Oh, wow. I didn't actually expect an essay about John Locke and his proposal theorem about our sense and interaction of this external world.
I honestly wouldn't say much of "wow, that was good" or "huh, I don't get what you mean" because that would take... A lot of time. See, I'm the type of person who even eat the last crumbs of the bread even if it means licking the floor (not literally).
I honestly had no idea who John Locke was, until now when I saw Atticus's review stating that the Constitution was inspired by this man (SO EMBARRASSED AS AN AMERICAN ARGHHHH) but you're "history lesson" in the first few paragraphs were informative! Personally, I found this catchy (haha I'm a nerd I guess) for you to put some background information about the Essay.
As you talk about the Essay, as heard Locke's ideologies about our senses and objects are caused by our awareness of objects in the external world. However, I love how you also mentioned the issues of Locke's ideas can be countered and disproved. Senses eventually are affected by our cognitions and in the end, are merely illusions.
Thinking about the egg, it is possible this cream-coloured egg may have a different taste. Saying that we gave both people the same egg (to be accurate, the most similar) of the same quality to make scrambled eggs, surely, there will be multiple people saying several reactions. So that's why I find the idea of an "real egg" so bizarre-- everyone has different perspectives, ideas, and cognitive abilities, so is it really possible to find the right standard.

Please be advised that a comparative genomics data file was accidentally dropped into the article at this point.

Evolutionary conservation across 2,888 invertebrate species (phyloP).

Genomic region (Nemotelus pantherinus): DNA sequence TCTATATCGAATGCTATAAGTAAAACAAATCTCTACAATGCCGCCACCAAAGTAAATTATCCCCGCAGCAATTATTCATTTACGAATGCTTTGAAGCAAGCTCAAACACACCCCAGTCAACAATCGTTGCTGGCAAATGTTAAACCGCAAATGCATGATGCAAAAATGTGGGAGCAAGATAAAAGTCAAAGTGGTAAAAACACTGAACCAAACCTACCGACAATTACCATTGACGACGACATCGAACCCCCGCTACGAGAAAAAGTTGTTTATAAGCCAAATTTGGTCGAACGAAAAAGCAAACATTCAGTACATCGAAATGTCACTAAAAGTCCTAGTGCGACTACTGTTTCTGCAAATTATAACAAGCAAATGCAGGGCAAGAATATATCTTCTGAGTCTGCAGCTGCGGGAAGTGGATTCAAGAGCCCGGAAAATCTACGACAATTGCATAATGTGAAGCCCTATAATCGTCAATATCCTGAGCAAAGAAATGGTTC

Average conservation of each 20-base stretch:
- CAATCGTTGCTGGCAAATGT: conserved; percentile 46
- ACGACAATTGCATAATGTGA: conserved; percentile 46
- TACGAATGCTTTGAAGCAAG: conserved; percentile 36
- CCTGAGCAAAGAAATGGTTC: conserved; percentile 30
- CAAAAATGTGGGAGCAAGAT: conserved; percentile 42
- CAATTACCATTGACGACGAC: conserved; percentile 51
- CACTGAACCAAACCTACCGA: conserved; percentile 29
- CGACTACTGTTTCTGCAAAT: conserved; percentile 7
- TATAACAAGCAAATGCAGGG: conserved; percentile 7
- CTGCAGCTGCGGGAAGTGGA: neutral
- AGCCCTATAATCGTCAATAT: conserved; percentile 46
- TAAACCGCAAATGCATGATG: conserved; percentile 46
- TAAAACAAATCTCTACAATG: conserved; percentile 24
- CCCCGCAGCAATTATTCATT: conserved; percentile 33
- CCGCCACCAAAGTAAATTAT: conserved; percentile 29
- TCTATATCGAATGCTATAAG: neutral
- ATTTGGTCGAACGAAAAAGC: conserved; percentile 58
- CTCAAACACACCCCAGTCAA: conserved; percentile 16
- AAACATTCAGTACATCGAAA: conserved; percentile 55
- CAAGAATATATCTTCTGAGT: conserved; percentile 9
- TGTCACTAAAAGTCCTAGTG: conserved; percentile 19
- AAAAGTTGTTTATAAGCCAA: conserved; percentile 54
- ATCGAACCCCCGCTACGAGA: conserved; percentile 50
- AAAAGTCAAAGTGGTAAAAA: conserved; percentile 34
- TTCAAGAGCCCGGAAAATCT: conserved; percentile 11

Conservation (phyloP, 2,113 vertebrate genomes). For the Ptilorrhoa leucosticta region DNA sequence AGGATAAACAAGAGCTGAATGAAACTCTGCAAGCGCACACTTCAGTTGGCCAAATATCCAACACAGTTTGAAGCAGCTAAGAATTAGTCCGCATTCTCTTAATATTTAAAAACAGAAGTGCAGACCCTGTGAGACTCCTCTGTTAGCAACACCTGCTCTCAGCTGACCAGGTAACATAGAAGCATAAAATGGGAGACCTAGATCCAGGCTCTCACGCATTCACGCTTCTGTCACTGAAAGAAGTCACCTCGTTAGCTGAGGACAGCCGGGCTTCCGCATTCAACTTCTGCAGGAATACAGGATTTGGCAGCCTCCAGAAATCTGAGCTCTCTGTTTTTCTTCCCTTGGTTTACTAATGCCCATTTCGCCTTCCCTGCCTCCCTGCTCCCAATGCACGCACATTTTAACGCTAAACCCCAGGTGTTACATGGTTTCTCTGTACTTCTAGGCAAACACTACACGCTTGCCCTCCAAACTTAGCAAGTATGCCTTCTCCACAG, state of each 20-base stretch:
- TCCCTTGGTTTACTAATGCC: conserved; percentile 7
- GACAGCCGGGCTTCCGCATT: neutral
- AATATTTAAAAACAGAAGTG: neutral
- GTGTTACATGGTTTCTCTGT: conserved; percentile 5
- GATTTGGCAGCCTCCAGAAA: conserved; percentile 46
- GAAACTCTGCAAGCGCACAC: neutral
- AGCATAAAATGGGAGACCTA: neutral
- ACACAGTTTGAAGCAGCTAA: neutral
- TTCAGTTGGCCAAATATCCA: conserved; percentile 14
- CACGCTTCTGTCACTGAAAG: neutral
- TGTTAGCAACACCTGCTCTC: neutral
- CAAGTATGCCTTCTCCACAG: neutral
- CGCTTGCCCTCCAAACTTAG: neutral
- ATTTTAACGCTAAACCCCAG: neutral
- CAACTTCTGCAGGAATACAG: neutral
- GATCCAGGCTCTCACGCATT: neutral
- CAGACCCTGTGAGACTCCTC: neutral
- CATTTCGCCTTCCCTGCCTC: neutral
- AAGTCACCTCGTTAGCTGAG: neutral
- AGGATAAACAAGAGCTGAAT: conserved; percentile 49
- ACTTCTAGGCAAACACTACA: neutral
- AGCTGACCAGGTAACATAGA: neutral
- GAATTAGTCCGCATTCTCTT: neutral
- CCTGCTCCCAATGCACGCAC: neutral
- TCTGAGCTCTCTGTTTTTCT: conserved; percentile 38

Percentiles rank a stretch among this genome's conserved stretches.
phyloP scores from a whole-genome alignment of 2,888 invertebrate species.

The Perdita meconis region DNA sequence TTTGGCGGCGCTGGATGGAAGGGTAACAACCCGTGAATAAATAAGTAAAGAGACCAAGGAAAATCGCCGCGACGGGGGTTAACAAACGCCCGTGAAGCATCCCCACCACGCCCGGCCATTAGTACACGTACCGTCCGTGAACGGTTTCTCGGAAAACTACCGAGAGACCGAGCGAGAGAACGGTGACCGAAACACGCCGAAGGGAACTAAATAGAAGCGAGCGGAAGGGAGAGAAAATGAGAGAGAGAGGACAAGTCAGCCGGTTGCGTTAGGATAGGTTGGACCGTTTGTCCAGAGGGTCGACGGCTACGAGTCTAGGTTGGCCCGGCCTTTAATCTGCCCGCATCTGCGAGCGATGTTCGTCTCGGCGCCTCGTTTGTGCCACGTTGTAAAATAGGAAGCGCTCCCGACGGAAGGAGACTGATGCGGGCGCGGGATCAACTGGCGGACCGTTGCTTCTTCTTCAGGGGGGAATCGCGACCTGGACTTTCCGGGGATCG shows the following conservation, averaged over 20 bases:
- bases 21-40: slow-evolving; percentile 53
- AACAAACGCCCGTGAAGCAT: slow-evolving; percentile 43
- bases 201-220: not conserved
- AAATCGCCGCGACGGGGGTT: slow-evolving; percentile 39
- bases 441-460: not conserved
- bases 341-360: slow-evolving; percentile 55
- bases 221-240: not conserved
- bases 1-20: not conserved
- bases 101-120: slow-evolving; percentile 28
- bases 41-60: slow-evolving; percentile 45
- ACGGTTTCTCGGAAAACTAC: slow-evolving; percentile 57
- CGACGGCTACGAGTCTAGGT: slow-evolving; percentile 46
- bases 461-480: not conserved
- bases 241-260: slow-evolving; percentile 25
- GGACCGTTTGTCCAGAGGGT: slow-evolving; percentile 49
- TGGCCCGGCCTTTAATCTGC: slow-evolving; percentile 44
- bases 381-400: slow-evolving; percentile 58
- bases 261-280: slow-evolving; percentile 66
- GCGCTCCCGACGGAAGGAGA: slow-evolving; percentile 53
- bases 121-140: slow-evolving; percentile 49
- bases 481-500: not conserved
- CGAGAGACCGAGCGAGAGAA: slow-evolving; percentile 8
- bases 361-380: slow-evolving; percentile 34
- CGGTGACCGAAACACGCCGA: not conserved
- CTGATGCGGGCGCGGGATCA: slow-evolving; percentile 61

We also have standards too, as gourmet organizations and other companies have made their standards upon food too. But what if one sense's abilities are weaker, as we grow older? Several elderly or people of age cannot easily differenciate strongz reactive tastes such as salty and sweet (I know this from my grandma, sorry granny).
Or perhaps the idea of a glass of water. Some may say it's half full or half empty, but eventually, that all leads to our cognition. We know most sense originate from a neurological origin. Eventually, I like how Locke's idea ends with there being a world which an object is judged objectively-- but do you ever wonder how the egg would look objectively?
Our senses may be considered objective, however, they actually are subjective. A mere stimuli that our brain processes an information. I may find that chilli pepper not-so-spicy but some people may feel as if they just swallowed the sun and living an actual hell. I may feel sad simply looking at the rains, which is also a cognitive illusion— as some people do not feel melancholy from the raining, gloomy weather. Describing a weather itself gloomy itself is subjective in the first place, as that's our brain possibly thinking the weather is dark, but if objective, how would it look?
In the end, mostly everything is subjective. Although we make a standard, we must remember that our standards are mostly subjective. Therefore, our Brian's are subjective and to obtain the "true objective" informations, we must lose a part of our humaness, whether if that means our brain, mentions, and several other factors that makes me the standard of a normal human. To be honest, what even makes a human in the first place?
I loved ranting after reading this essay. I might have said a few wrong things (because I read this in night and wrote the review then continued it in the morning after sleeping), and I love if anyone would debate against or correct me if I made a contradicting claim. Thank you for the essay. This was Kelisot.